Two miles down the Dobbins Pike from Oak Grove is Chestnut Hill.
In December of 1908, H.M. Walen and George Wallace bought the Tommy Freeland place. Tommy Freeland and his wife, Jane had a large farm. It could have been a land grant.
They had three sons and three daughters. As each son married he was given 100 acres of land. Mr. Joe, the oldest, 100 acres on the north; Mr. Wade, 100 acres on the west; and Mr. Jim, the youngest, 100 acres on the east, leaving the father about 100 acres.
When Mr. Tommy and Miss Jane died, the children decided to rent their father’s place and divide the income. After two or three years of unprofitable renting it was thought best to sell the land and divide the money among the six children giving each $100.
Mr. Walen had two children, and Mr. Wallace had the same. They wanted to raise their children in the country and so they bought the farm together. There was a log house, a log barn, a log corn crib with wagon shed, and a tobacco barn on the place.
Mr. Wade showed us children the niches made with an axe to show where each log belonged, as the house had been moved from the hollow to the top of the hill. The log house was really two log houses, a larger and a smaller one with an open breezeway between.
The big log room had an upstairs. You could stand up in the middle but not on the sides. The roof was covered with shakes. These were boards longer and thicker than shingles and they did not fit as closely together. When it would snow it would sift through on our beds.
We children loved to feel it on our faces. We slept on straw beds on the floor. Each year at threshing time the ticks were filled with fresh straw. Mother would stir the straw frequently to keep the beds from getting too hard. Most of our neighbors had feather beds on wooden bedsteads.
They were all fluffed up beautifully each morning when the bed was made. We got our water from what was called the Indian Spring down a hill west of the log house. It was said that Indians had cut out the basin from solid rock at the base of a large tree.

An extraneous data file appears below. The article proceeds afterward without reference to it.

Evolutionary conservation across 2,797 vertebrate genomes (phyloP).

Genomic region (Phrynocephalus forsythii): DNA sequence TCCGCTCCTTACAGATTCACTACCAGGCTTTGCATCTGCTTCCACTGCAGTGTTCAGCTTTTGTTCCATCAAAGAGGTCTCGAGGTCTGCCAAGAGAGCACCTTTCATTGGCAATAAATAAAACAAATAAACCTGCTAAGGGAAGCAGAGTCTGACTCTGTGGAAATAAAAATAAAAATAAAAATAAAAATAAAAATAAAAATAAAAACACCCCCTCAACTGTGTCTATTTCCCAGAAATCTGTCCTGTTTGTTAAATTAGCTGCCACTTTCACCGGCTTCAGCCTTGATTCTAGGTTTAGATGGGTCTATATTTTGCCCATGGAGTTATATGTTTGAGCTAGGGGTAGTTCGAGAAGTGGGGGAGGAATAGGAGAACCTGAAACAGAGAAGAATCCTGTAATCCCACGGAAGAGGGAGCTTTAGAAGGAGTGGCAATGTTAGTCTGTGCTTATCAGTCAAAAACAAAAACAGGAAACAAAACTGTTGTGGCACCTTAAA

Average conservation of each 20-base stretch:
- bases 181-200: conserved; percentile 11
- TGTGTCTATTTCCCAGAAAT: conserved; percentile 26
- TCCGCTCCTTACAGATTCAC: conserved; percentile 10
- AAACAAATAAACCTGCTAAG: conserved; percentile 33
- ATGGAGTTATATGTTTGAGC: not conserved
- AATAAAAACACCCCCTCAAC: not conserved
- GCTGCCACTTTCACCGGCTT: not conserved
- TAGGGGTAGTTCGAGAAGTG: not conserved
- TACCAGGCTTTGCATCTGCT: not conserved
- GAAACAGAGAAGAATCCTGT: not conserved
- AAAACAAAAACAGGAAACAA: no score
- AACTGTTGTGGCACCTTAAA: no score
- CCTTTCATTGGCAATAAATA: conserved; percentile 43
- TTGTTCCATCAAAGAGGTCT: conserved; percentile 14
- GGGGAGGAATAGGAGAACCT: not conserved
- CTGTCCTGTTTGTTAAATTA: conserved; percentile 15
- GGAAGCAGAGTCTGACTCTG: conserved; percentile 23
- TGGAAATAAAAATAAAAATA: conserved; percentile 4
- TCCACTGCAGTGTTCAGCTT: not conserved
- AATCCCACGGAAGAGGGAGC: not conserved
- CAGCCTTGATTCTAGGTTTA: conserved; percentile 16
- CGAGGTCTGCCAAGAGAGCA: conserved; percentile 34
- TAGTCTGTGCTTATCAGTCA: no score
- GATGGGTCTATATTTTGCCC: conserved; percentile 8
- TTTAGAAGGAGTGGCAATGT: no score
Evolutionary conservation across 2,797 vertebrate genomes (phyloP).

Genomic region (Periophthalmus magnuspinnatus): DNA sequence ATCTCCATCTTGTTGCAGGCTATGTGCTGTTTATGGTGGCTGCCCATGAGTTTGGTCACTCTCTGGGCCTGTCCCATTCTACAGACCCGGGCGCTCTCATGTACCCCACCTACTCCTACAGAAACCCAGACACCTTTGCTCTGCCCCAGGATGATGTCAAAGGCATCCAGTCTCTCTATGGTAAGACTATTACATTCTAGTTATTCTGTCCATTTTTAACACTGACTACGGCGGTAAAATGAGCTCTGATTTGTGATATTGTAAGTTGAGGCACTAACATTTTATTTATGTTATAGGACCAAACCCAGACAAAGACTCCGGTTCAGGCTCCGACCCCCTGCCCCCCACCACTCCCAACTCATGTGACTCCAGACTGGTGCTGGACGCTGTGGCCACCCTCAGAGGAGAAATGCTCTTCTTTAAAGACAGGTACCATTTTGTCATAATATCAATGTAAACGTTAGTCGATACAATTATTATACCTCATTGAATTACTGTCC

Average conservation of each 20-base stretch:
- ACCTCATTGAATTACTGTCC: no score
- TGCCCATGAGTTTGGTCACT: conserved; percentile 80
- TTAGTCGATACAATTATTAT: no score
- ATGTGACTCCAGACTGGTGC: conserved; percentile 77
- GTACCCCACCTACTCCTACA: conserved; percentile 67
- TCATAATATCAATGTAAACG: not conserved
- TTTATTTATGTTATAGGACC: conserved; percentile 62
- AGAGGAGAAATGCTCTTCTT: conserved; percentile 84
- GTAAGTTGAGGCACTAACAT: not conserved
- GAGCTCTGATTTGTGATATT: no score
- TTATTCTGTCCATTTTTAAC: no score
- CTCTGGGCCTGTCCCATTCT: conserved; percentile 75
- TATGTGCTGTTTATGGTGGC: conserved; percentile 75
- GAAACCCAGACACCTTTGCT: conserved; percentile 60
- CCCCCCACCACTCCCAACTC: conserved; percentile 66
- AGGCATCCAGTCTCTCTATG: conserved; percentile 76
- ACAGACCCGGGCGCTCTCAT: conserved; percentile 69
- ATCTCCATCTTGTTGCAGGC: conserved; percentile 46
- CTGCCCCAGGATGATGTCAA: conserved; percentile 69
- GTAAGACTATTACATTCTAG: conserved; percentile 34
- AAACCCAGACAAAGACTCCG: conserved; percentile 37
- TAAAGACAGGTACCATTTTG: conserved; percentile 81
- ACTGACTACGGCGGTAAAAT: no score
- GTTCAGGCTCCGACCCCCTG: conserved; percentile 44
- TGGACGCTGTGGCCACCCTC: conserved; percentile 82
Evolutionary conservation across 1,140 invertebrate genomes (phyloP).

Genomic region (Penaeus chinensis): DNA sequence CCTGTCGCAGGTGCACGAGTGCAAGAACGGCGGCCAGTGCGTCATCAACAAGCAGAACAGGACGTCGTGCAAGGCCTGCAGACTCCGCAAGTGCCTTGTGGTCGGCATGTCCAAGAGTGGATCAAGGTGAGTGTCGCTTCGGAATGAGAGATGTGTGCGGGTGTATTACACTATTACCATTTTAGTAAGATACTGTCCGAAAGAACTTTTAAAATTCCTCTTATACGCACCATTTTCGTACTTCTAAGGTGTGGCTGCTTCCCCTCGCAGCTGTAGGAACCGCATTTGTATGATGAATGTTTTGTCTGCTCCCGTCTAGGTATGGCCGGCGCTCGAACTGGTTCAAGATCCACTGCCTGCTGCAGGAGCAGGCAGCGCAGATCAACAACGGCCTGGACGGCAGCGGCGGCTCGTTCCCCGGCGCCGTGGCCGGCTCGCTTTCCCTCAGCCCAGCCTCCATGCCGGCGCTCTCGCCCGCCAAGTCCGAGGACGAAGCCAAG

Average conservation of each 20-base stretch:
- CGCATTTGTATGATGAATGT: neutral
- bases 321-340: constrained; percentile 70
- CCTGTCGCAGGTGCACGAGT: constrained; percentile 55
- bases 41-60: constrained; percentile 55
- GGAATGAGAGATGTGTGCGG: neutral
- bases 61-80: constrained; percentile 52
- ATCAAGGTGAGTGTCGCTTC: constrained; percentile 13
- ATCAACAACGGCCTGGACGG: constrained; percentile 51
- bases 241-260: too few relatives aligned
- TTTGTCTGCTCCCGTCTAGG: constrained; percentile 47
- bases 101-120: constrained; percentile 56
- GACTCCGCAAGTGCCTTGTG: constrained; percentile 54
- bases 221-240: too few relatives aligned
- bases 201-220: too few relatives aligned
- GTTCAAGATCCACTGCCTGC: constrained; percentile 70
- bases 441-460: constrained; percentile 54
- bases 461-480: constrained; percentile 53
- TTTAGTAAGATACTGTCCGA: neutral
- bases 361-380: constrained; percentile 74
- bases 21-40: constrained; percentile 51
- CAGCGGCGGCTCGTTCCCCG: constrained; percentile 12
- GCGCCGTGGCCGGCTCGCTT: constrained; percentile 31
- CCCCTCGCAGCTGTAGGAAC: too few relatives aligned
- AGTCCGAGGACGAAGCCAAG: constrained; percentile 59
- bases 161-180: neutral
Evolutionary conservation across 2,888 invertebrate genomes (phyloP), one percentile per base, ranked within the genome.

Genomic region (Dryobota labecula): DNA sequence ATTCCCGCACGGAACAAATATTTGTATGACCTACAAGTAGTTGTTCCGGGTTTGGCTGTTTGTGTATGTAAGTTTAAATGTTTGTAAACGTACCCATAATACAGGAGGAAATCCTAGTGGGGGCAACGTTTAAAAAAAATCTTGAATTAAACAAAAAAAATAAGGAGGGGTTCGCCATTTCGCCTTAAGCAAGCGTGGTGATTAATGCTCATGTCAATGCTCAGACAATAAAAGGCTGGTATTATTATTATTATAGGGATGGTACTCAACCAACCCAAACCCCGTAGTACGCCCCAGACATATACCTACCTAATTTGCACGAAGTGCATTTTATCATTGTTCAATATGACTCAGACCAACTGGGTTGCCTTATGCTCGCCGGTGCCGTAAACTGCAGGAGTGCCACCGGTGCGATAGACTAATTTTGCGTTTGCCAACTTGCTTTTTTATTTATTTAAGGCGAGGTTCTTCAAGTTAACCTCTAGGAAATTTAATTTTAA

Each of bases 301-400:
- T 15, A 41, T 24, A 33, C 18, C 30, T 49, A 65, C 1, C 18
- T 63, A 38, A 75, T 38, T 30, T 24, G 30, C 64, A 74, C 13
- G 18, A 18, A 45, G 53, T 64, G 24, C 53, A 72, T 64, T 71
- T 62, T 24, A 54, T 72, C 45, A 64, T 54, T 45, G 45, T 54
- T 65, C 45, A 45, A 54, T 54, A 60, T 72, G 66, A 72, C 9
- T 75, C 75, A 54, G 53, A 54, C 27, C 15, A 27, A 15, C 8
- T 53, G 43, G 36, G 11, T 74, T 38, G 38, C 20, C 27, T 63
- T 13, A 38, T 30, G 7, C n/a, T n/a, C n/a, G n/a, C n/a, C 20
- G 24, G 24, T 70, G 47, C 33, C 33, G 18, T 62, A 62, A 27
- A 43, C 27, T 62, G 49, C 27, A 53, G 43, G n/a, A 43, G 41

The basin held a little over a pail of water and refilled quite rapidly. Close by was a smaller basin where Mother kept her milk, butter and cream to be churned. The spring was so cold it would chill a glass and the butter kept as firm as we keep it in the refrigerator today.
In the evenings before wash day it was my brother’s and my work to carry from the spring the water Mother would need to do the washing. My brother thought she used too much. After several years we dug a well close to the log house.
On Dobbins Pike from Oak Grove just before coming to our turn-off was Caney Fork Creek to be forded. After a heavy rain it rose fast and anyone who wanted to ford it would have to wait until the water ran down. Caney Fork was the first creek for miles around to get an iron bridge. It was a one-lane bridge.
Like most creeks north of the Ridge, Caney Fork ran north into Green River in Kentucky and so Ridge people have always had the expression, “going down into Kentucky.”
Back in the early 1900s school terms in our rural sections were only three months. My mother, Mrs. Walen, being a teacher, believed in a nine-month term, and after we moved to Chestnut Hill she began school right away with the Walen and Wallace children.
Mr. Wallace was a carpenter and made us a school table and benches for the sides. Mother sat at one end and we children around it in the big room of the log house in front of the fireplace. The school grew. The first year a girl and a boy asked to come from two of our nearest neighbors. The next year six, and then 10 or 12 and on close to 50.
They walked to school from two to three or more miles. The school outgrew the old log house, and with the help of friends and neighbors with lumber and labor a two-room school house was built on the hill.
No tuition was charged. Each family brought a load of logs which the children and the teachers sawed up with a cross-cut saw into stove lengths and stacked under the school house porch.
In the years between 1915-1920 better school houses were built in the county and buses carried the children to these schools.
Chestnut Hill School changed then to a boarding school where young people could work their way. They could help raise most of what they ate, but we couldn't raise coal and electricity, so a small nursing home, the first in Sumner County was started to pay for the electricity and coal.
During the past few years we have helped one or two young people at a time who needed personal tutoring to catch up from drop-outs. There is a small Seventh-day Adventist church on Chestnut Hill. Services are held in the schoolhouse every Saturday morning.
My parents believed we were put into the world to be a help to our fellow men, not just to live to ourselves. To this Chestnut Hill is dedicated.
Article submitted by Al Dittes with the Highland Rim Historical Society.